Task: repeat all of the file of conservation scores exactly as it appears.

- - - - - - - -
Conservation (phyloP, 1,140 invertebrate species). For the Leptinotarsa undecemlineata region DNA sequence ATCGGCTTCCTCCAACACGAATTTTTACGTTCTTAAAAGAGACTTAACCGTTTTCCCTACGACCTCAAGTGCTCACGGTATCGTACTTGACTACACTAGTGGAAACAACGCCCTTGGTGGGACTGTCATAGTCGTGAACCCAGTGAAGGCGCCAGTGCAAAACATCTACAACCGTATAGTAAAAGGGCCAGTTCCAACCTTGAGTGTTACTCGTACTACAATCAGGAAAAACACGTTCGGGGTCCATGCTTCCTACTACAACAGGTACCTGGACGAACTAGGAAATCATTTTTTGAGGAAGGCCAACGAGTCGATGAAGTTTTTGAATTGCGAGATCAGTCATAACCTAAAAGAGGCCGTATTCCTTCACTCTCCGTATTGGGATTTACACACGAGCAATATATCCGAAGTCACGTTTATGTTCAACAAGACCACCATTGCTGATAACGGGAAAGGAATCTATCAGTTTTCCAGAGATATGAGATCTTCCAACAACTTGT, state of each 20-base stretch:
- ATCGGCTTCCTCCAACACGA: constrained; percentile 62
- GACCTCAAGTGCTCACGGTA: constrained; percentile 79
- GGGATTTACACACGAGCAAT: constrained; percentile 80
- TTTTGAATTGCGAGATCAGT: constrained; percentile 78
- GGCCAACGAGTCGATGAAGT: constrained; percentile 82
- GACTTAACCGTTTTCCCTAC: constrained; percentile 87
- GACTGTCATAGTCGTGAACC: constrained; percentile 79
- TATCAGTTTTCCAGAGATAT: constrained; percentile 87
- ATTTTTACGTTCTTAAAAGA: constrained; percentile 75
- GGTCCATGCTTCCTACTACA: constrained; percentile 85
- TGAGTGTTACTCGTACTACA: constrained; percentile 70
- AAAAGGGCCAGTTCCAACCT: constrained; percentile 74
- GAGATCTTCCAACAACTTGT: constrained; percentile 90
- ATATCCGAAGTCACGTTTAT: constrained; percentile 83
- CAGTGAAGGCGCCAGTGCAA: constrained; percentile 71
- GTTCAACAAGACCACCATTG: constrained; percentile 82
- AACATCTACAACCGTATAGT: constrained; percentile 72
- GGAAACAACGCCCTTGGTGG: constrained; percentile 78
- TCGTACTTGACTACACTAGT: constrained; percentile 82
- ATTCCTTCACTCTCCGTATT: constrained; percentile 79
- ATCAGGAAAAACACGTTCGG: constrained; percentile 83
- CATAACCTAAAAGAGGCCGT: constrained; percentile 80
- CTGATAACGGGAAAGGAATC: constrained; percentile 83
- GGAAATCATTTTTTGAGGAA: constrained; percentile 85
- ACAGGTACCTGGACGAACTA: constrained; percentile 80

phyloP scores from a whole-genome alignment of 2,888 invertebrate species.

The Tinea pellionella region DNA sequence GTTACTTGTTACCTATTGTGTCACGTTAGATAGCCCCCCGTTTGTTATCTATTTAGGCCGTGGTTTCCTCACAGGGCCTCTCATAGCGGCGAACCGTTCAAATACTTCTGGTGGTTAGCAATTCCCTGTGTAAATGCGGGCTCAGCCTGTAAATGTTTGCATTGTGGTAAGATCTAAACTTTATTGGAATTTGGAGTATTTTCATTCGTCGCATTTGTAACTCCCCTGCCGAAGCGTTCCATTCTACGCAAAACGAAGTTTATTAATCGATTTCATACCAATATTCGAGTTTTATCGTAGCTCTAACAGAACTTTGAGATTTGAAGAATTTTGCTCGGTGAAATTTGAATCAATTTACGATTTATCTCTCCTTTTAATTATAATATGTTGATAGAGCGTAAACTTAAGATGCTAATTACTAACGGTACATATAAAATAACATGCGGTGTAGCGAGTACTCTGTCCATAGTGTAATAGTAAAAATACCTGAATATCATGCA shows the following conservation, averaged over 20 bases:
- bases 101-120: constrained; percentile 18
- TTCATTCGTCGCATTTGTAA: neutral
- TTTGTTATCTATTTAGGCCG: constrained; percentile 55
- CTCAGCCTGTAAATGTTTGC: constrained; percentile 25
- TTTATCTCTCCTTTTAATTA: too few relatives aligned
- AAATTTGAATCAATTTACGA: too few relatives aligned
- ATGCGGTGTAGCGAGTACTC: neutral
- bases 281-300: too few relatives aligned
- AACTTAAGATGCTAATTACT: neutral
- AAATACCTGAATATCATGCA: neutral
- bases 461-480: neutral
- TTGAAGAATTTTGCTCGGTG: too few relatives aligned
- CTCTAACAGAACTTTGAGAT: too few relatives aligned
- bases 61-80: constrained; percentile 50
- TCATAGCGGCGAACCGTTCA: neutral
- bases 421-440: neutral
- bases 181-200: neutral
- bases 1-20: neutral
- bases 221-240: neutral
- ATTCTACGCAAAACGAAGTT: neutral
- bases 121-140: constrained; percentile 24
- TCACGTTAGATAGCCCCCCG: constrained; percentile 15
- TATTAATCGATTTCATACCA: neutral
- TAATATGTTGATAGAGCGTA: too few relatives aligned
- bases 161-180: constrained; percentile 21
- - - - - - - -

Conservation (phyloP, 1,140 invertebrate species). For the Leptinotarsa undecemlineata region DNA sequence ATCGGCTTCCTCCAACACGAATTTTTACGTTCTTAAAAGAGACTTAACCGTTTTCCCTACGACCTCAAGTGCTCACGGTATCGTACTTGACTACACTAGTGGAAACAACGCCCTTGGTGGGACTGTCATAGTCGTGAACCCAGTGAAGGCGCCAGTGCAAAACATCTACAACCGTATAGTAAAAGGGCCAGTTCCAACCTTGAGTGTTACTCGTACTACAATCAGGAAAAACACGTTCGGGGTCCATGCTTCCTACTACAACAGGTACCTGGACGAACTAGGAAATCATTTTTTGAGGAAGGCCAACGAGTCGATGAAGTTTTTGAATTGCGAGATCAGTCATAACCTAAAAGAGGCCGTATTCCTTCACTCTCCGTATTGGGATTTACACACGAGCAATATATCCGAAGTCACGTTTATGTTCAACAAGACCACCATTGCTGATAACGGGAAAGGAATCTATCAGTTTTCCAGAGATATGAGATCTTCCAACAACTTGT, state of each 20-base stretch:
- ATCGGCTTCCTCCAACACGA: constrained; percentile 62
- GACCTCAAGTGCTCACGGTA: constrained; percentile 79
- GGGATTTACACACGAGCAAT: constrained; percentile 80
- TTTTGAATTGCGAGATCAGT: constrained; percentile 78
- GGCCAACGAGTCGATGAAGT: constrained; percentile 82
- GACTTAACCGTTTTCCCTAC: constrained; percentile 87
- GACTGTCATAGTCGTGAACC: constrained; percentile 79
- TATCAGTTTTCCAGAGATAT: constrained; percentile 87
- ATTTTTACGTTCTTAAAAGA: constrained; percentile 75
- GGTCCATGCTTCCTACTACA: constrained; percentile 85
- TGAGTGTTACTCGTACTACA: constrained; percentile 70
- AAAAGGGCCAGTTCCAACCT: constrained; percentile 74
- GAGATCTTCCAACAACTTGT: constrained; percentile 90
- ATATCCGAAGTCACGTTTAT: constrained; percentile 83
- CAGTGAAGGCGCCAGTGCAA: constrained; percentile 71
- GTTCAACAAGACCACCATTG: constrained; percentile 82
- AACATCTACAACCGTATAGT: constrained; percentile 72
- GGAAACAACGCCCTTGGTGG: constrained; percentile 78
- TCGTACTTGACTACACTAGT: constrained; percentile 82
- ATTCCTTCACTCTCCGTATT: constrained; percentile 79
- ATCAGGAAAAACACGTTCGG: constrained; percentile 83
- CATAACCTAAAAGAGGCCGT: constrained; percentile 80
- CTGATAACGGGAAAGGAATC: constrained; percentile 83
- GGAAATCATTTTTTGAGGAA: constrained; percentile 85
- ACAGGTACCTGGACGAACTA: constrained; percentile 80

phyloP scores from a whole-genome alignment of 2,888 invertebrate species.

The Tinea pellionella region DNA sequence GTTACTTGTTACCTATTGTGTCACGTTAGATAGCCCCCCGTTTGTTATCTATTTAGGCCGTGGTTTCCTCACAGGGCCTCTCATAGCGGCGAACCGTTCAAATACTTCTGGTGGTTAGCAATTCCCTGTGTAAATGCGGGCTCAGCCTGTAAATGTTTGCATTGTGGTAAGATCTAAACTTTATTGGAATTTGGAGTATTTTCATTCGTCGCATTTGTAACTCCCCTGCCGAAGCGTTCCATTCTACGCAAAACGAAGTTTATTAATCGATTTCATACCAATATTCGAGTTTTATCGTAGCTCTAACAGAACTTTGAGATTTGAAGAATTTTGCTCGGTGAAATTTGAATCAATTTACGATTTATCTCTCCTTTTAATTATAATATGTTGATAGAGCGTAAACTTAAGATGCTAATTACTAACGGTACATATAAAATAACATGCGGTGTAGCGAGTACTCTGTCCATAGTGTAATAGTAAAAATACCTGAATATCATGCA shows the following conservation, averaged over 20 bases:
- bases 101-120: constrained; percentile 18
- TTCATTCGTCGCATTTGTAA: neutral
- TTTGTTATCTATTTAGGCCG: constrained; percentile 55
- CTCAGCCTGTAAATGTTTGC: constrained; percentile 25
- TTTATCTCTCCTTTTAATTA: too few relatives aligned
- AAATTTGAATCAATTTACGA: too few relatives aligned
- ATGCGGTGTAGCGAGTACTC: neutral
- bases 281-300: too few relatives aligned
- AACTTAAGATGCTAATTACT: neutral
- AAATACCTGAATATCATGCA: neutral
- bases 461-480: neutral
- TTGAAGAATTTTGCTCGGTG: too few relatives aligned
- CTCTAACAGAACTTTGAGAT: too few relatives aligned
- bases 61-80: constrained; percentile 50
- TCATAGCGGCGAACCGTTCA: neutral
- bases 421-440: neutral
- bases 181-200: neutral
- bases 1-20: neutral
- bases 221-240: neutral
- ATTCTACGCAAAACGAAGTT: neutral
- bases 121-140: constrained; percentile 24
- TCACGTTAGATAGCCCCCCG: constrained; percentile 15
- TATTAATCGATTTCATACCA: neutral
- TAATATGTTGATAGAGCGTA: too few relatives aligned
- bases 161-180: constrained; percentile 21